Former educator Dahlia Repole dies
Former principal of St Andrew High School for Girls and, more recently, Excelsior Community College, Dr Dahlia Repole, passed away yesterday after a valiant struggle with pancreatic cancer.
In making her diagnosis public in March 2010, Repole had said that people need to be more aware of the risk factors associated with pancreatic cancer.
Repole served in the field of education for more than 40 years. She served as principal at St Andrew High for 12 years and at Excelsior Community College for nine years.
She was recognised at the highest levels for her contribution to education, both locally with the Order of Distinction - Commander Class (CD) and overseas with the Pioneer award for work in community colleges from the Community Colleges Baccalaureate Association in the United States.
In a statement, St Andrew High said the school community "mourns the loss of one of its most illustrious daughters, Dr Dahlia Winsome Repole".
Passion for excellence
In a 2010 citation on her retirement, Excelsior Community College lauded Repole for her enthusiasm and passion for excellence, her concern and positive action for the less privileged and her outstanding vision and leadership, strategic thinking and commercial acumen.
"Under her stewardship", the citation noted, "Excelsior Community College experienced growth and institutional strengthening, as manifested in the improved programme offerings and accreditation by the University Council of Jamaica."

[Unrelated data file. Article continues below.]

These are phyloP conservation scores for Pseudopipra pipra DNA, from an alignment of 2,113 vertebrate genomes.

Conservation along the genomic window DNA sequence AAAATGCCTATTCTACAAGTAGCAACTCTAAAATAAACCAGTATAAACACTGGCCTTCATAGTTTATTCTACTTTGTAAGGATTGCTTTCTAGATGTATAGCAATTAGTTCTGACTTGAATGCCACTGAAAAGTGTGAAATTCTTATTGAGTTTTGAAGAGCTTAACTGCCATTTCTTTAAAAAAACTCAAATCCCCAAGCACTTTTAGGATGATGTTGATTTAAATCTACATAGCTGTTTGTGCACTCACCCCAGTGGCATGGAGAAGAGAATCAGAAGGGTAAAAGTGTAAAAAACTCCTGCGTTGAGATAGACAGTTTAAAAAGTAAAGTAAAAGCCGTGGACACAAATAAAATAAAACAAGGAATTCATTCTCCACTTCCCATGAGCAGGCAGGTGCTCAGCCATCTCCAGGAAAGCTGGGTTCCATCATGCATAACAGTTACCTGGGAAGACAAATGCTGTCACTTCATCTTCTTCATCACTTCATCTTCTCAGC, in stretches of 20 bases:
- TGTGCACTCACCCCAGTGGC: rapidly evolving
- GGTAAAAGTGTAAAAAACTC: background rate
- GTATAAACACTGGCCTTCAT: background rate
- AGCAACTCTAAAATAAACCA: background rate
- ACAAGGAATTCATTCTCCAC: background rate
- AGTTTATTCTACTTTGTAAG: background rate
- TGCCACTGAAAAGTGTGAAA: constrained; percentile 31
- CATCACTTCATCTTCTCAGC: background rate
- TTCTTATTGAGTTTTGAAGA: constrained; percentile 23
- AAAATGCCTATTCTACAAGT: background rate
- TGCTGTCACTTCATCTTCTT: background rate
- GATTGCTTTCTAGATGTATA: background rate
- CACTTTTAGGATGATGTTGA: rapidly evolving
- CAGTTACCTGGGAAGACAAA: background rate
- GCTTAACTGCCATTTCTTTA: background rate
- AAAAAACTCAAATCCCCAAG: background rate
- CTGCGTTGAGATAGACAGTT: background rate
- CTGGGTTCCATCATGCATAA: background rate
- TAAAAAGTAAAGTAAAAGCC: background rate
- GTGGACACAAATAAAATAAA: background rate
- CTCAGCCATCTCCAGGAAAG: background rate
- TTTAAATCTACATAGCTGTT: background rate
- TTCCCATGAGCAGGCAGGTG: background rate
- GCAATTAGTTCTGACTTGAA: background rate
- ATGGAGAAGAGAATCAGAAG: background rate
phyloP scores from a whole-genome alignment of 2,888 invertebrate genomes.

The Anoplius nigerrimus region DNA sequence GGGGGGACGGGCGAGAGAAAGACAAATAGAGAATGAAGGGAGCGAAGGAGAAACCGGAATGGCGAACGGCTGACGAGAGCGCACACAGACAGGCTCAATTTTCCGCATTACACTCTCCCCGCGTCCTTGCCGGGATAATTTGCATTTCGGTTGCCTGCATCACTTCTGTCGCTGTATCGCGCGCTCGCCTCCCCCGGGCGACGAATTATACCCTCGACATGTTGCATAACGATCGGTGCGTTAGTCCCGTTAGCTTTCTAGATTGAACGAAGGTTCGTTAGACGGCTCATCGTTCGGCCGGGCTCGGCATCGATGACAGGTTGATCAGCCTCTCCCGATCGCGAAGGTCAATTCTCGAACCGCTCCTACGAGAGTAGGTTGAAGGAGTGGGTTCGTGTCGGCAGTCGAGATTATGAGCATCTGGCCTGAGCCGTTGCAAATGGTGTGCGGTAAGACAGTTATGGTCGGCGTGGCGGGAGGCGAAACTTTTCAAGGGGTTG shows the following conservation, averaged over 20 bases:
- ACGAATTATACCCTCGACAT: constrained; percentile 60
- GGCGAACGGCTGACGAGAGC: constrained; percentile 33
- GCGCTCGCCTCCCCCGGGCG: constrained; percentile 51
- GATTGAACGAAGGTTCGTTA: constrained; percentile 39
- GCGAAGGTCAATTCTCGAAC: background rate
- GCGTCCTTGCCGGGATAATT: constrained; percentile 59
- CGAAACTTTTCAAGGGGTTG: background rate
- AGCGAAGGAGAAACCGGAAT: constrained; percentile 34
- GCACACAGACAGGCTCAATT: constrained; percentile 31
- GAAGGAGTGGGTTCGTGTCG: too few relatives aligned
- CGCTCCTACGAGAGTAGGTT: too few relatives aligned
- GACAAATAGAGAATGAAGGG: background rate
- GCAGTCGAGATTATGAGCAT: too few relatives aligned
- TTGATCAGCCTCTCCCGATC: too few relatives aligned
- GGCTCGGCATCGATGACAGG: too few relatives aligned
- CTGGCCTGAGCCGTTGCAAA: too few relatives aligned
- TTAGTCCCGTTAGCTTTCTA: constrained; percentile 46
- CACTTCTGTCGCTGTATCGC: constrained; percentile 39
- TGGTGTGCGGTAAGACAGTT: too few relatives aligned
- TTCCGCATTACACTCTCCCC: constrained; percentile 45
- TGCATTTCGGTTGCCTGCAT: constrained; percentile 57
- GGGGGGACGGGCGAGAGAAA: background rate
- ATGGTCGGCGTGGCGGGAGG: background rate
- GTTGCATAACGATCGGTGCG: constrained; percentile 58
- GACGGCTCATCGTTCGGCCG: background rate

This led to the introduction of bachelor's degrees, expanding enrolment and new campuses in St Thomas, St Mary and two locations in Kingston.
It also included the establishment of a community empowerment programme in answer to worrying levels of strife in the college's surroundings.
Repole served on the boards of numerous charitable organisations and gave courageous and dedicated service for her country, including in her capacity as a justice of the peace. In addition to the CD and Pioneer awards, she was honoured with the Prime Minister's Medal of Appreciation and the Kingston Bookshop Award for services in the field of education, as well as the naming of a building in her honour by her alma mater, St Andrew High.
During her illness, Repole received support from family and friends who joined together to form The Dahlia Repole Foundation (TDRF).
Fund-raising towards her treatment was the initial goal of TDRF, but the scope broadened much further.
"My mother's diagnosis with pancan (pancreatic cancer) was devastating," said Anika Repole Wilson, daughter of Repole and a director of TDRF. "But it became apparent that others need to be in the know of this disease. Pancan does not discriminate and we hope that by lending my mother's name to this cause, others will be able to benefit through our fund-raising and awareness efforts."
TDRF has high hopes for early detection and prevention research in pancreatic cancer, as well as for enabling the improvement of educational institutions, platforms on which Repole strongly believed.
Repole is survived by her children Kenzo and Ida-Chloe Anika; stepchildren Diane, Franz and Leon; nieces and nephews whom she regarded as her own; her brothers, other family members, friends, colleagues and students.